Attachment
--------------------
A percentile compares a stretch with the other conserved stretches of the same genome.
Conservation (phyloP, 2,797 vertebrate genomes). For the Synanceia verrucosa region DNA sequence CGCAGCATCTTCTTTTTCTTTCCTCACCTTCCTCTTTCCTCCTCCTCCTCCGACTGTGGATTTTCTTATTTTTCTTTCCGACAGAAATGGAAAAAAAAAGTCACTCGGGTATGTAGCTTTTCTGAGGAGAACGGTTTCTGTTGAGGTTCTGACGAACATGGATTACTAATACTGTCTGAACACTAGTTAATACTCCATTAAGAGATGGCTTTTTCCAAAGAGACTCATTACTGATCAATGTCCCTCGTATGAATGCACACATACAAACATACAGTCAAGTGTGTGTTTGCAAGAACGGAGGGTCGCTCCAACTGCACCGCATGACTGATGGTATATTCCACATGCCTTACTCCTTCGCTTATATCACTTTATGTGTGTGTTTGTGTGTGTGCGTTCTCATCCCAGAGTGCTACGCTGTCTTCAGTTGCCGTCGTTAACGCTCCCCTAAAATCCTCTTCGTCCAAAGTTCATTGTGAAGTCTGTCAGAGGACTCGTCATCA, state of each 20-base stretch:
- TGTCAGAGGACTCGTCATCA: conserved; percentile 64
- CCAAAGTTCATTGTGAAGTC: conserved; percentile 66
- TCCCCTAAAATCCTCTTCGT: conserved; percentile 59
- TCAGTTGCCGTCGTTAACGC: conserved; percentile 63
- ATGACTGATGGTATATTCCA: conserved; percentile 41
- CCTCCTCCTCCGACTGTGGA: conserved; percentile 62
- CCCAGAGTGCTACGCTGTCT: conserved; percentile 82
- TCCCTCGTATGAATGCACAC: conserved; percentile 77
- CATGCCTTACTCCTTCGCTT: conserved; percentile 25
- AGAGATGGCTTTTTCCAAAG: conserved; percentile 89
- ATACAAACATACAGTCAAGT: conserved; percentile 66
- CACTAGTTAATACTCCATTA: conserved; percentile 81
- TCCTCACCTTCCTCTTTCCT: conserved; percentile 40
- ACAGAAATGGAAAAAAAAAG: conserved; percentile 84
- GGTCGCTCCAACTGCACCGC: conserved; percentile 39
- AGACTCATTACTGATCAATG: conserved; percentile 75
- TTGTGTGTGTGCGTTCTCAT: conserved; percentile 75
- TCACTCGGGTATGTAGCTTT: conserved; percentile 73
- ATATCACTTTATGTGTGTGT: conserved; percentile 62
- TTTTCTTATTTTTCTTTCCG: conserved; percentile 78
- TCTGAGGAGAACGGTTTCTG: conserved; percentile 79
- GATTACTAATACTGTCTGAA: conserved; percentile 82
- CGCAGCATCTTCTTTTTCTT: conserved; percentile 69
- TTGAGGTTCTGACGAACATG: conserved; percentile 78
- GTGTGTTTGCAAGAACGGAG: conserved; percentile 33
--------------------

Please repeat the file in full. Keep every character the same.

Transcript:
A percentile compares a stretch with the other conserved stretches of the same genome.
Conservation (phyloP, 2,797 vertebrate genomes). For the Synanceia verrucosa region DNA sequence CGCAGCATCTTCTTTTTCTTTCCTCACCTTCCTCTTTCCTCCTCCTCCTCCGACTGTGGATTTTCTTATTTTTCTTTCCGACAGAAATGGAAAAAAAAAGTCACTCGGGTATGTAGCTTTTCTGAGGAGAACGGTTTCTGTTGAGGTTCTGACGAACATGGATTACTAATACTGTCTGAACACTAGTTAATACTCCATTAAGAGATGGCTTTTTCCAAAGAGACTCATTACTGATCAATGTCCCTCGTATGAATGCACACATACAAACATACAGTCAAGTGTGTGTTTGCAAGAACGGAGGGTCGCTCCAACTGCACCGCATGACTGATGGTATATTCCACATGCCTTACTCCTTCGCTTATATCACTTTATGTGTGTGTTTGTGTGTGTGCGTTCTCATCCCAGAGTGCTACGCTGTCTTCAGTTGCCGTCGTTAACGCTCCCCTAAAATCCTCTTCGTCCAAAGTTCATTGTGAAGTCTGTCAGAGGACTCGTCATCA, state of each 20-base stretch:
- TGTCAGAGGACTCGTCATCA: conserved; percentile 64
- CCAAAGTTCATTGTGAAGTC: conserved; percentile 66
- TCCCCTAAAATCCTCTTCGT: conserved; percentile 59
- TCAGTTGCCGTCGTTAACGC: conserved; percentile 63
- ATGACTGATGGTATATTCCA: conserved; percentile 41
- CCTCCTCCTCCGACTGTGGA: conserved; percentile 62
- CCCAGAGTGCTACGCTGTCT: conserved; percentile 82
- TCCCTCGTATGAATGCACAC: conserved; percentile 77
- CATGCCTTACTCCTTCGCTT: conserved; percentile 25
- AGAGATGGCTTTTTCCAAAG: conserved; percentile 89
- ATACAAACATACAGTCAAGT: conserved; percentile 66
- CACTAGTTAATACTCCATTA: conserved; percentile 81
- TCCTCACCTTCCTCTTTCCT: conserved; percentile 40
- ACAGAAATGGAAAAAAAAAG: conserved; percentile 84
- GGTCGCTCCAACTGCACCGC: conserved; percentile 39
- AGACTCATTACTGATCAATG: conserved; percentile 75
- TTGTGTGTGTGCGTTCTCAT: conserved; percentile 75
- TCACTCGGGTATGTAGCTTT: conserved; percentile 73
- ATATCACTTTATGTGTGTGT: conserved; percentile 62
- TTTTCTTATTTTTCTTTCCG: conserved; percentile 78
- TCTGAGGAGAACGGTTTCTG: conserved; percentile 79
- GATTACTAATACTGTCTGAA: conserved; percentile 82
- CGCAGCATCTTCTTTTTCTT: conserved; percentile 69
- TTGAGGTTCTGACGAACATG: conserved; percentile 78
- GTGTGTTTGCAAGAACGGAG: conserved; percentile 33